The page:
This latter cycle is well known and represent the core theoretical proposal made by Tronick (e.g., Tronick and Beeghly, 2011). It means that the matching state is not meant to be the stable nor the all-time desirable state of the dyad; instead, continuous interactive ruptures and re-negotiations occur within the dyad which alternatively experience states of matching, ruptures, reparation, and matching again. Tronick has greatly described how the ability to repair interactive ruptures is one of the central dyadic processes that associates with adequate and protective caregiving (DiCorcia and Tronick, 2011) as well as effective psychotherapeutic work (Harrison and Tronick, 2011; Fonagy, 2015). Based on the present work, synchrony appears to be a higher level process in which not only the dyad navigates the process of moment-by-moment negotiation of dyadic states, but also does that in a common and joint way. Again, synchrony is also meant to be a higher level process as it is critically trans-modal: whereas matching is generally described as the simultaneous display of similar affective states (e.g. mother positive and infant positive), synchrony is not limited to perfect matches, but rather to smooth on-line changes in the agenda of each of the interactive partners.
The other cycle regards the vertical emanation of coordination reported in Figure 4. When coordination is achieved in the dyad, it is also possible to coordinate not only behavioral outputs, but also intentions and affects. This is what Stern meant by the use of the word “attunement,” referring both to the mother-infant dyad and to adult lovers. The attunement of intentions and affects also makes it easier for the member of the dyad—more often the mother—to understand what is going on between them, to anticipate the other subject's act on the basis of this intention forecasting and to mirror the reciprocal expression with exaggerations that hold the meaning: “I understand exactly how you feel.” Finally, the ability of being in “togetherness” states characterized by high levels of attunement and mirroring is also a facilitating dyadic context for the emergence of new contingent states, which makes this set of relationship a cycle which repeats in time and space.
Milestones of Mother-Infant Dyadic Processes Research
Even though mother-infant interaction is one of the most natural processes of our life, the majority (approximately 2 out of 3) of the included studies reported lab-based researches. The most used settings include free face-to-face interactions and the stress-inducing FFSF procedure. Importantly, these processes have been observed ubiquitously at different ages, ranging from the very first week to the third year of life. Consistently with the model reported above in which attunement is meant to be one of the highest level process, this has been more studied in older children. Moreover, as mirroring is more often displayed by the mother who anticipate infants' intention by providing a meaning-making context for his/her communicative signals this has been observed even in younger infants.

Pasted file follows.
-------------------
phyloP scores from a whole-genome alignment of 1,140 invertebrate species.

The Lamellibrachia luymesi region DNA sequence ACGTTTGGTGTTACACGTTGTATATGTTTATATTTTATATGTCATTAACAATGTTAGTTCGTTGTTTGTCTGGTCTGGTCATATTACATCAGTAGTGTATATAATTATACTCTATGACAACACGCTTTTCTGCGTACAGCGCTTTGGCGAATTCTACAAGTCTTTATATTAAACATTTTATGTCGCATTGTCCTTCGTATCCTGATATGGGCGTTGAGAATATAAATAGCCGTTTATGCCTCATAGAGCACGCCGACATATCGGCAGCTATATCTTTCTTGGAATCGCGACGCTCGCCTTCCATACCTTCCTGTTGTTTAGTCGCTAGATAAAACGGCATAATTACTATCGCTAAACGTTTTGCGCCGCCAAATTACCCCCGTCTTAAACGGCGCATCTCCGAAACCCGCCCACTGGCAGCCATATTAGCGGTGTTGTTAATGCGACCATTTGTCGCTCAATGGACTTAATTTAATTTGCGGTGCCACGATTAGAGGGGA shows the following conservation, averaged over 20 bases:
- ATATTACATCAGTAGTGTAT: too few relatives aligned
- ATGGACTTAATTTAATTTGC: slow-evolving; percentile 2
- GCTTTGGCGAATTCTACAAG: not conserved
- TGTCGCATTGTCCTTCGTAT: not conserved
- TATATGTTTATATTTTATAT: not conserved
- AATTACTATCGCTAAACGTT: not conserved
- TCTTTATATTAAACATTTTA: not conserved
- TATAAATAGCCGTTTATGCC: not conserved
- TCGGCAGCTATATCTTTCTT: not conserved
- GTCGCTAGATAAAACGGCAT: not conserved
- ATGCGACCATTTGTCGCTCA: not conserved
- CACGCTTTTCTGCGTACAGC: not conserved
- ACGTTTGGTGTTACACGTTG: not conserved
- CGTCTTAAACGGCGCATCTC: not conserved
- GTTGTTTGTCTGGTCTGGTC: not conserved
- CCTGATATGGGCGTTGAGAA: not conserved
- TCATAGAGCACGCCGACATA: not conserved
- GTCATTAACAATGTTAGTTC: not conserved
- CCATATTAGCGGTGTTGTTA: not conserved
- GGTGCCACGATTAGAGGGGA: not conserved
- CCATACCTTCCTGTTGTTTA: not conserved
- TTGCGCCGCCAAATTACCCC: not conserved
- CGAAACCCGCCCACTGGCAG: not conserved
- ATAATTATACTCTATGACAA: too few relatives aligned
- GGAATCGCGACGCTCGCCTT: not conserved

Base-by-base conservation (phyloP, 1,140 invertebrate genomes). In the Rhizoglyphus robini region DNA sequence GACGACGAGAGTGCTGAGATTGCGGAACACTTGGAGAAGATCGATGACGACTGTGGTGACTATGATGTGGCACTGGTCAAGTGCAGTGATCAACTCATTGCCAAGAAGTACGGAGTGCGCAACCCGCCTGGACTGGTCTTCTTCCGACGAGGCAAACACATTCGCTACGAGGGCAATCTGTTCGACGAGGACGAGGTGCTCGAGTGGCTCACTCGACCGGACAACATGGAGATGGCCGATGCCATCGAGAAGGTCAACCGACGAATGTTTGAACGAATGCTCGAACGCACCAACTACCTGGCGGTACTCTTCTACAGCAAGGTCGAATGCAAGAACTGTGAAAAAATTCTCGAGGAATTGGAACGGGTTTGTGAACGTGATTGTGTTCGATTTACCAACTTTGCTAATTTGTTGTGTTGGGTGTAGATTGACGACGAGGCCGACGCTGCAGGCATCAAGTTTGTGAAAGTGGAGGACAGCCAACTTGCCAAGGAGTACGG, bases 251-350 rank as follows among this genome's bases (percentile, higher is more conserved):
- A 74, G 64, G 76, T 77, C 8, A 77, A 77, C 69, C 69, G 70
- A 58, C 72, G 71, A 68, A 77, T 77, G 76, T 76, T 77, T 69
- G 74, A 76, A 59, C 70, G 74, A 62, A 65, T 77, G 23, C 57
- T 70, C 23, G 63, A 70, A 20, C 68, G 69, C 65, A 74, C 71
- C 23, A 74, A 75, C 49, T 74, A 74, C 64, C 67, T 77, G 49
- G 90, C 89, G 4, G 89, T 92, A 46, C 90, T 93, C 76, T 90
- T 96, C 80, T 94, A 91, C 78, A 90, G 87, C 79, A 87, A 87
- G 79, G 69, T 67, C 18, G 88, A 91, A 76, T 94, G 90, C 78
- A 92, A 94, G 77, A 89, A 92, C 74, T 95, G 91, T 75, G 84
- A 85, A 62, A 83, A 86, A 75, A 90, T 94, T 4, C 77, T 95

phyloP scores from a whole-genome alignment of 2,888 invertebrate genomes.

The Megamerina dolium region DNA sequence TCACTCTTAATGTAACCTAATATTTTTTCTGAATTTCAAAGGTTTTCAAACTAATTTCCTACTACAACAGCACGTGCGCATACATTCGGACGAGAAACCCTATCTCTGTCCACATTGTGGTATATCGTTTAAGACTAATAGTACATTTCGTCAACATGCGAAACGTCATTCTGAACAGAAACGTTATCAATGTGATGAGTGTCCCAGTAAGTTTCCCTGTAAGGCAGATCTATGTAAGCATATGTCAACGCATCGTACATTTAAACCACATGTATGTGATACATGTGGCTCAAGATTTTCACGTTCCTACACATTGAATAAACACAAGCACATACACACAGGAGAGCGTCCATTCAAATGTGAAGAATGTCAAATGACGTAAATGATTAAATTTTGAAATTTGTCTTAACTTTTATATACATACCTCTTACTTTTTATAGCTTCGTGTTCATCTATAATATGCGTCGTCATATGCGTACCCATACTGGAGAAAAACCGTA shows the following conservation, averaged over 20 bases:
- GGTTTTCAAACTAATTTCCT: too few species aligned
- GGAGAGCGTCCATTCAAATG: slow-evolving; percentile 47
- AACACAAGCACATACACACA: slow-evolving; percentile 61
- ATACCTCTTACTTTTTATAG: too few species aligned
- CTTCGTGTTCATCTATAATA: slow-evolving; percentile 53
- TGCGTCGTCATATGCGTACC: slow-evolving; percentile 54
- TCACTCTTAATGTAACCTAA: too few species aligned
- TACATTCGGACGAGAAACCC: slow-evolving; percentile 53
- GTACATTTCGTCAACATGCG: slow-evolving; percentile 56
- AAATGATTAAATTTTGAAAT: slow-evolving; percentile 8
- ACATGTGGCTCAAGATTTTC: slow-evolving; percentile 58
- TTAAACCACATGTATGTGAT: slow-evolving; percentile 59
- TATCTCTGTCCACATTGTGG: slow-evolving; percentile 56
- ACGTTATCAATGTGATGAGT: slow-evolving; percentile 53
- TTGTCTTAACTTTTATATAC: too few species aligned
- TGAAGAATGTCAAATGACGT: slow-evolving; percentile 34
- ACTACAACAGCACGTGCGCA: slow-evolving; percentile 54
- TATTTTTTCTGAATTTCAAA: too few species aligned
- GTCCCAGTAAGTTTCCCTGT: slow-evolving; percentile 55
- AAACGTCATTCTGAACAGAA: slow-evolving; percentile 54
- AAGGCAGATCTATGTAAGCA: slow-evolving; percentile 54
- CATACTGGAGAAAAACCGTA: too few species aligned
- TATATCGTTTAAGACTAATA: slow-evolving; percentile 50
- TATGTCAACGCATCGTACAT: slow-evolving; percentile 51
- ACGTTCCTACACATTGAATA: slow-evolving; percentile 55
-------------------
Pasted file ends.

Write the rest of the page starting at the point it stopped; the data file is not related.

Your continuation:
The great majority of this research also focused on healthy mother-infant dyads, in which neither the infant nor the mother presented clinical complications or risk factors. Nonetheless, there is a notable proportion of studies which reported how dyadic processes occur when the infants' present specific clinical conditions such as preterm birth or risk-factors such as being a sibling of a child diagnosed with autism spectrum disorder or when the mothers present signs of psychological disturbances, including depression, anxiety, and stress.
As expected, different methods emerged for each of the seven dyadic processes abstracted here. For some of the processes (i.e., attunement and mirroring) only one measure has been reported, i.e., frequency of the specific dyadic behavioral coding. Reparation only reported two methods as well, which included the number of repairs made by the dyad and the latency to the first repair, especially when it was measured in association with the FFSF procedure. Other processes featured three or more measures, such as synchrony (correlational indexes, frequency, proportions of time, shared variance, odds ratio and conditional probability), contingency (qualitative global rates, frequencies, time series analysis, odds ratio and conditional probability), coordination (correlational indexes, proportion of time, frequencies), and matching (raw amount of time, frequencies, proportion of time, qualitative global rates, latency to match, duration of behavioral state, and odds ratio and conditional probability). Despite the majority of these measures were based on the fine-tuned and frame-by-frame or second-by-second micro-analytical coding of videotaped mother-infant interactions, qualitative/macro-analytical account of specific processes (e.g., matching) also exist. Nonetheless, as previously suggested (Cerezo et al., 2012), the micro-analytical account appears to be more consistent with the theoretical and meta-theoretical framework of the non-linear dynamic systems, despite it is more expensive in terms of human resources and time.